We have shown that there is no significant evidence for phylogenies of interacting proteins to show higher levels of topological similarity than expected by chance in a PIN. The ndings have been confirmed by: (i) employing different phylogenetic inference approaches; (ii) using a range of different PIN data sets.
The topological similarity results contrast with the associations found between PPIs and phylogenetic profiles. In the case of these profiles, the linkages between sharing orthologous proteins and the existence of an enriched number of interactions is clear and has been well documented. Similarly, the linkage between PPIs and distance matrix metrics has also been used to justify the role of co-evolution among interacting partners. The topological similarity results here suggest perhaps that these effects are at a global level, where groups of proteins are conserved across species, rather than directly between binding partners. The role of co-expression may explain these affects, rather than co-evolutionary factors which should be noticeable when measuring the topological similarity of protein trees. Phylogenetic profiles and co-expression are better predictors of PPIs than the protein phylogenetic trees.
Our overall results concerning the topology of interacting proteins do not necessarily contradict previous work regarding the co-evolution of interacting proteins [10, 16, 48, 49]. Measures of the evolutionary rate or functional similarity are not accounted for in this analysis and could be linked with interactions; in yeast (and also in Caenorhabditis elegans), however, there is evidence that such a correlation among the evolutionary rates on interacting proteins is at best weak . Several authors have also shown that it is in fact the expression level of a gene (or a measure that may act as a proxy for gene expression level, such as the codon-adaptation index ) which explains most of the variation in protein evolutionary rate [13, 15, 42, 51] and not properties related to the topology of the interaction network. This also appears to be independent of noise in, and incompleteness of, the PIN data . These results add to the belief that the observed evolutionary linkage between PPIs is a consequence of evolutionary rate, as opposed to shared compensatory changes .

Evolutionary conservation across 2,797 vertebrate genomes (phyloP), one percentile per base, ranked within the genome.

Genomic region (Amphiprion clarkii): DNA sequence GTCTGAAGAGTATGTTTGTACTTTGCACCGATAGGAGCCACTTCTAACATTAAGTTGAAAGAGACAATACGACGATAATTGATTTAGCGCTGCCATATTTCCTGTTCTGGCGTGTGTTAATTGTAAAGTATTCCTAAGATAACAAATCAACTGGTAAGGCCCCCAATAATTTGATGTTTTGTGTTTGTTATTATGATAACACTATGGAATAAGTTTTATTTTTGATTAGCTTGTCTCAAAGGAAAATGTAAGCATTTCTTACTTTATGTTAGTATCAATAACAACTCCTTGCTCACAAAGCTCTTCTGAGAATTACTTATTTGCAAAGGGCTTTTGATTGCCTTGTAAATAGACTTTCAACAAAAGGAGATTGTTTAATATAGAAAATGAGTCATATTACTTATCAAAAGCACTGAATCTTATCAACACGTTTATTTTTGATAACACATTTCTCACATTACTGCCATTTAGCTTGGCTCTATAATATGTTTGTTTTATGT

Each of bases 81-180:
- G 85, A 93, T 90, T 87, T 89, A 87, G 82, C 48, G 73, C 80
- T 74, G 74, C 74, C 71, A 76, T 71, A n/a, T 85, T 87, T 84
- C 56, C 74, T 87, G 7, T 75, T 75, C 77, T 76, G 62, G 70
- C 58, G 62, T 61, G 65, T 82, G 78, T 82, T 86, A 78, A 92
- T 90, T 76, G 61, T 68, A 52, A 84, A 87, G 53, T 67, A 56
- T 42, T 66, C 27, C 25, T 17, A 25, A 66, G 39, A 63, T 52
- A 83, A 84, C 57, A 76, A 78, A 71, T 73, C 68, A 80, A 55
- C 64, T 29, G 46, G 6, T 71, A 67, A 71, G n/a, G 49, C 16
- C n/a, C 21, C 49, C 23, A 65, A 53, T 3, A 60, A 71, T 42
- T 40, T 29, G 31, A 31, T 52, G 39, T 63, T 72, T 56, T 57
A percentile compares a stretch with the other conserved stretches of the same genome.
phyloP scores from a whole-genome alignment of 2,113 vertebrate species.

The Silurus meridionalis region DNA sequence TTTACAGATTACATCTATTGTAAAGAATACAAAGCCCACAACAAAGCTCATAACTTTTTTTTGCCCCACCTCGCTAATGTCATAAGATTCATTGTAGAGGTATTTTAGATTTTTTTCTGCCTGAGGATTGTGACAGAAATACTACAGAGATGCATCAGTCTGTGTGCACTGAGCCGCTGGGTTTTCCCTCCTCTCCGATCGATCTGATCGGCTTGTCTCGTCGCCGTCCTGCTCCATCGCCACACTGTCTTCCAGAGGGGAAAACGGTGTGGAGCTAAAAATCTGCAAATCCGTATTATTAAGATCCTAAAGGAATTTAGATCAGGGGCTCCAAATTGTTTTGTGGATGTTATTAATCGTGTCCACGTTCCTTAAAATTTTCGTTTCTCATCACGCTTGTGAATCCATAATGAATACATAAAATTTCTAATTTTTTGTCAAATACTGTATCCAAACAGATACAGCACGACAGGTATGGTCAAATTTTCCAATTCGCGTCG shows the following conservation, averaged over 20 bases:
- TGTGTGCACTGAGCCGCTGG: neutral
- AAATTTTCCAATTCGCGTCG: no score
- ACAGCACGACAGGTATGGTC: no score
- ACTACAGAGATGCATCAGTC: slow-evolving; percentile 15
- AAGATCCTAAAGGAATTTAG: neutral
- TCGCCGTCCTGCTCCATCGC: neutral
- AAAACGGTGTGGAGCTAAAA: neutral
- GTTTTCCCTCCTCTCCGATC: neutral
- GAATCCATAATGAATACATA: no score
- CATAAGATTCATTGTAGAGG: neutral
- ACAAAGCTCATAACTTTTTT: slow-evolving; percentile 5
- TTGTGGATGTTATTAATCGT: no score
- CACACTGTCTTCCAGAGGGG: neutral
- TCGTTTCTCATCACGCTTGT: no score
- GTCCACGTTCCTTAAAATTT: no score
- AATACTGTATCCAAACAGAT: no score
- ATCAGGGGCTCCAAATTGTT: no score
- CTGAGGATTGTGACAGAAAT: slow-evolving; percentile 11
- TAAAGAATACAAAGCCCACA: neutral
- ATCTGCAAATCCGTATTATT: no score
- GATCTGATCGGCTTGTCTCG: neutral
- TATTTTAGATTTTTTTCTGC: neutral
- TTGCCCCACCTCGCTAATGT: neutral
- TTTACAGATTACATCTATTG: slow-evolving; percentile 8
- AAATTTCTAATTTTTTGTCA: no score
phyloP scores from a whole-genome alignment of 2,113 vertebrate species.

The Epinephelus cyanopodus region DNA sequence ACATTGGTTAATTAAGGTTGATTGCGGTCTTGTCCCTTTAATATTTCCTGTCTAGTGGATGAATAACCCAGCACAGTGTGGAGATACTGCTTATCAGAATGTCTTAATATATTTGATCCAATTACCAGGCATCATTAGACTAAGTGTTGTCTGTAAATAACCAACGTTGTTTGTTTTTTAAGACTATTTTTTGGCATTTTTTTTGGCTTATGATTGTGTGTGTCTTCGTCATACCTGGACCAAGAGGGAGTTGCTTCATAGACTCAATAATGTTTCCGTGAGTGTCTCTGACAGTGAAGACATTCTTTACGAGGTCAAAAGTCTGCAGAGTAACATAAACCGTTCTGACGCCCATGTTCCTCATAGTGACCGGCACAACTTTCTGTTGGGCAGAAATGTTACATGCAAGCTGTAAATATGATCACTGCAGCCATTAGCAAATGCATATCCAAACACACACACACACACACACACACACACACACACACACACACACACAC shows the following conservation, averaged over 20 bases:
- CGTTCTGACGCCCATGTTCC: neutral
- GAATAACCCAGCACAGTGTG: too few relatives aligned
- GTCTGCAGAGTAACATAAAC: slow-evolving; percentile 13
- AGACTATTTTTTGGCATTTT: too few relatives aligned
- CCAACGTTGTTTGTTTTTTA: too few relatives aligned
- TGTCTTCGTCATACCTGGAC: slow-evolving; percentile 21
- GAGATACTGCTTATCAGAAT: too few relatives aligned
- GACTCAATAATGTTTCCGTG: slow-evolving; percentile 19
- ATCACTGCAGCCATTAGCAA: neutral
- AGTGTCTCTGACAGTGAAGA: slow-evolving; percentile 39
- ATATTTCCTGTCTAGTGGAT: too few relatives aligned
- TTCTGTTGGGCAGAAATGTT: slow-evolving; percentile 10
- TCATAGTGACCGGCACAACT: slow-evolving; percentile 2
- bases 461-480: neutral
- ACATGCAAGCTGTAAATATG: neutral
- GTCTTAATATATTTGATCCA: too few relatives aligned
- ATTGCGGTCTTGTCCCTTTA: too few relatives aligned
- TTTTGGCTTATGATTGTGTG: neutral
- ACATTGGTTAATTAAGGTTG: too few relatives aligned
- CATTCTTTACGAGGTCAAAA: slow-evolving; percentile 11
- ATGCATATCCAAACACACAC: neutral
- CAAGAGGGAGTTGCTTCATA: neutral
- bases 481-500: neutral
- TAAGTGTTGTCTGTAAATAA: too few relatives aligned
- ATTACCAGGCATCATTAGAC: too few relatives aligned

The results, however, should only be viewed as further complementary evidence, rather than a conclusive statement about the role of co-evolution between interacting proteins. The results, as with previous studies, can only be interpreted on the basis of the number of organisms considered and the available interaction data assessed. However, the results are consistent across the interactomes and phylogenetic methods, and highlight how an evolutionary signal can be very sensitive to the null model used.
Overall, graph ensembles offer a means of generating different random graph structures for network analysis. Given our general uncertainty as to the quality of protein interaction data it is not surprising that different datasets (but also different ensembles) yield different results as to how similar phylogenies of interacting proteins are . Quite generally, the types of data that we have been considering here are such that inference will only be robust and reliable if potentially confounding factors are accounted for. The ensembles that we have discussed here allow us to capture such factors; and by comparing the results from different ensembles we may gain increased insights into biological systems and confidence into our findings.
MPHS is a Royal Society Wolfson Research Merit Award holder. MPHS and WPK have been able to perform the research with support from the BBSRC and Wellcome Trust.